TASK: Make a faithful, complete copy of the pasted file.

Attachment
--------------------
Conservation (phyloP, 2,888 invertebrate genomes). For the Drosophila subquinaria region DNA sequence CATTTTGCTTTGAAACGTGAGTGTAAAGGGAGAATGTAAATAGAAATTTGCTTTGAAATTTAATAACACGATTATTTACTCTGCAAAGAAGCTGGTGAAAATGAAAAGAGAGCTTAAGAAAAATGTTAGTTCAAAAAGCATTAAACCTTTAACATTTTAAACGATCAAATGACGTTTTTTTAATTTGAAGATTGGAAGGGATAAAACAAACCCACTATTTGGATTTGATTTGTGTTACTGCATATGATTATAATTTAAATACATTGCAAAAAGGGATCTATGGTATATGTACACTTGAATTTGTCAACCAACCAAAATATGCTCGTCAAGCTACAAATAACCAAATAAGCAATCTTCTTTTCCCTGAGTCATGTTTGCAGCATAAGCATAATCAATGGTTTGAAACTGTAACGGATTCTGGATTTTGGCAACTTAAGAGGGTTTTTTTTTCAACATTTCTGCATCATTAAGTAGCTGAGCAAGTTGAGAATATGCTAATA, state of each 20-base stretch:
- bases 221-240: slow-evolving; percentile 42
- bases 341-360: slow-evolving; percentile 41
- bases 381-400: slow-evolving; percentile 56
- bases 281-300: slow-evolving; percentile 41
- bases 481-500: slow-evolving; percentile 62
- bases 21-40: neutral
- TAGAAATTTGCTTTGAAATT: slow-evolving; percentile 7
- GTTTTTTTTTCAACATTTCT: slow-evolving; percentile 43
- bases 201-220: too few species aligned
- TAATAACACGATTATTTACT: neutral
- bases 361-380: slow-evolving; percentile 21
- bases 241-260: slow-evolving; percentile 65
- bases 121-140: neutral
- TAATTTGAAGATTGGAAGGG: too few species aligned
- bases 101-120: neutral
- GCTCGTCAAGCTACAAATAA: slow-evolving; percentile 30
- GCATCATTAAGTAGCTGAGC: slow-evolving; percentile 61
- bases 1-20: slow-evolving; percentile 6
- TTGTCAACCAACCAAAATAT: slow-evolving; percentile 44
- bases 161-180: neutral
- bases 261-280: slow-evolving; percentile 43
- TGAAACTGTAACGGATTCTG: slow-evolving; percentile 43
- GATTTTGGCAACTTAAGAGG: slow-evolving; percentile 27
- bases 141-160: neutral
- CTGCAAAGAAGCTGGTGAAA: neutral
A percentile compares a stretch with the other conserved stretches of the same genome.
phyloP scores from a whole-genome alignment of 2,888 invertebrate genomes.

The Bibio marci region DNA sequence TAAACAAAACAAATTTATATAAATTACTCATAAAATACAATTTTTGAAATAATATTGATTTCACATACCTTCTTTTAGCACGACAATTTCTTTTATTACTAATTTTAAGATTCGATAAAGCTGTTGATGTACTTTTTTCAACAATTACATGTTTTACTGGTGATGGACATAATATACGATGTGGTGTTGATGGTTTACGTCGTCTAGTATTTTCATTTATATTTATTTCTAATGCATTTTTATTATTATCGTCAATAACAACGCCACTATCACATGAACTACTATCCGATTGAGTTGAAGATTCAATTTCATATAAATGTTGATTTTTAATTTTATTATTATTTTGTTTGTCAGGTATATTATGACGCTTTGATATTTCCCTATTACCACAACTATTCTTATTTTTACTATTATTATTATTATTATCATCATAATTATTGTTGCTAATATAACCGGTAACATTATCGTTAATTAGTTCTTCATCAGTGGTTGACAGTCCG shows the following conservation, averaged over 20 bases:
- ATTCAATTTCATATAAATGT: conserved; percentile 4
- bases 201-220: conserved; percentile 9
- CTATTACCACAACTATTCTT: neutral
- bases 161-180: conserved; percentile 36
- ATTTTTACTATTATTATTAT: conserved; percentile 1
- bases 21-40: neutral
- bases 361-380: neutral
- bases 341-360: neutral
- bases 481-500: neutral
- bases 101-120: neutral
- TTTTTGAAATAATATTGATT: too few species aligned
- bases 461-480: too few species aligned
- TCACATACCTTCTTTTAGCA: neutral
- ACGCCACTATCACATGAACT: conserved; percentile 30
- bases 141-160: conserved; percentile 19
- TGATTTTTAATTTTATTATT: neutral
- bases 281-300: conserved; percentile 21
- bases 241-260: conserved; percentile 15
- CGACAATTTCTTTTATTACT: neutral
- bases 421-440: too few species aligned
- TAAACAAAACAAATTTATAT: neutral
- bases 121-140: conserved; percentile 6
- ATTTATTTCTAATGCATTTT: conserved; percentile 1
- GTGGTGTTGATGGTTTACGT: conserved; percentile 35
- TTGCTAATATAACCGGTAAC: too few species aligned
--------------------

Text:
Conservation (phyloP, 2,888 invertebrate genomes). For the Drosophila subquinaria region DNA sequence CATTTTGCTTTGAAACGTGAGTGTAAAGGGAGAATGTAAATAGAAATTTGCTTTGAAATTTAATAACACGATTATTTACTCTGCAAAGAAGCTGGTGAAAATGAAAAGAGAGCTTAAGAAAAATGTTAGTTCAAAAAGCATTAAACCTTTAACATTTTAAACGATCAAATGACGTTTTTTTAATTTGAAGATTGGAAGGGATAAAACAAACCCACTATTTGGATTTGATTTGTGTTACTGCATATGATTATAATTTAAATACATTGCAAAAAGGGATCTATGGTATATGTACACTTGAATTTGTCAACCAACCAAAATATGCTCGTCAAGCTACAAATAACCAAATAAGCAATCTTCTTTTCCCTGAGTCATGTTTGCAGCATAAGCATAATCAATGGTTTGAAACTGTAACGGATTCTGGATTTTGGCAACTTAAGAGGGTTTTTTTTTCAACATTTCTGCATCATTAAGTAGCTGAGCAAGTTGAGAATATGCTAATA, state of each 20-base stretch:
- bases 221-240: slow-evolving; percentile 42
- bases 341-360: slow-evolving; percentile 41
- bases 381-400: slow-evolving; percentile 56
- bases 281-300: slow-evolving; percentile 41
- bases 481-500: slow-evolving; percentile 62
- bases 21-40: neutral
- TAGAAATTTGCTTTGAAATT: slow-evolving; percentile 7
- GTTTTTTTTTCAACATTTCT: slow-evolving; percentile 43
- bases 201-220: too few species aligned
- TAATAACACGATTATTTACT: neutral
- bases 361-380: slow-evolving; percentile 21
- bases 241-260: slow-evolving; percentile 65
- bases 121-140: neutral
- TAATTTGAAGATTGGAAGGG: too few species aligned
- bases 101-120: neutral
- GCTCGTCAAGCTACAAATAA: slow-evolving; percentile 30
- GCATCATTAAGTAGCTGAGC: slow-evolving; percentile 61
- bases 1-20: slow-evolving; percentile 6
- TTGTCAACCAACCAAAATAT: slow-evolving; percentile 44
- bases 161-180: neutral
- bases 261-280: slow-evolving; percentile 43
- TGAAACTGTAACGGATTCTG: slow-evolving; percentile 43
- GATTTTGGCAACTTAAGAGG: slow-evolving; percentile 27
- bases 141-160: neutral
- CTGCAAAGAAGCTGGTGAAA: neutral
A percentile compares a stretch with the other conserved stretches of the same genome.
phyloP scores from a whole-genome alignment of 2,888 invertebrate genomes.

The Bibio marci region DNA sequence TAAACAAAACAAATTTATATAAATTACTCATAAAATACAATTTTTGAAATAATATTGATTTCACATACCTTCTTTTAGCACGACAATTTCTTTTATTACTAATTTTAAGATTCGATAAAGCTGTTGATGTACTTTTTTCAACAATTACATGTTTTACTGGTGATGGACATAATATACGATGTGGTGTTGATGGTTTACGTCGTCTAGTATTTTCATTTATATTTATTTCTAATGCATTTTTATTATTATCGTCAATAACAACGCCACTATCACATGAACTACTATCCGATTGAGTTGAAGATTCAATTTCATATAAATGTTGATTTTTAATTTTATTATTATTTTGTTTGTCAGGTATATTATGACGCTTTGATATTTCCCTATTACCACAACTATTCTTATTTTTACTATTATTATTATTATTATCATCATAATTATTGTTGCTAATATAACCGGTAACATTATCGTTAATTAGTTCTTCATCAGTGGTTGACAGTCCG shows the following conservation, averaged over 20 bases:
- ATTCAATTTCATATAAATGT: conserved; percentile 4
- bases 201-220: conserved; percentile 9
- CTATTACCACAACTATTCTT: neutral
- bases 161-180: conserved; percentile 36
- ATTTTTACTATTATTATTAT: conserved; percentile 1
- bases 21-40: neutral
- bases 361-380: neutral
- bases 341-360: neutral
- bases 481-500: neutral
- bases 101-120: neutral
- TTTTTGAAATAATATTGATT: too few species aligned
- bases 461-480: too few species aligned
- TCACATACCTTCTTTTAGCA: neutral
- ACGCCACTATCACATGAACT: conserved; percentile 30
- bases 141-160: conserved; percentile 19
- TGATTTTTAATTTTATTATT: neutral
- bases 281-300: conserved; percentile 21
- bases 241-260: conserved; percentile 15
- CGACAATTTCTTTTATTACT: neutral
- bases 421-440: too few species aligned
- TAAACAAAACAAATTTATAT: neutral
- bases 121-140: conserved; percentile 6
- ATTTATTTCTAATGCATTTT: conserved; percentile 1
- GTGGTGTTGATGGTTTACGT: conserved; percentile 35
- TTGCTAATATAACCGGTAAC: too few species aligned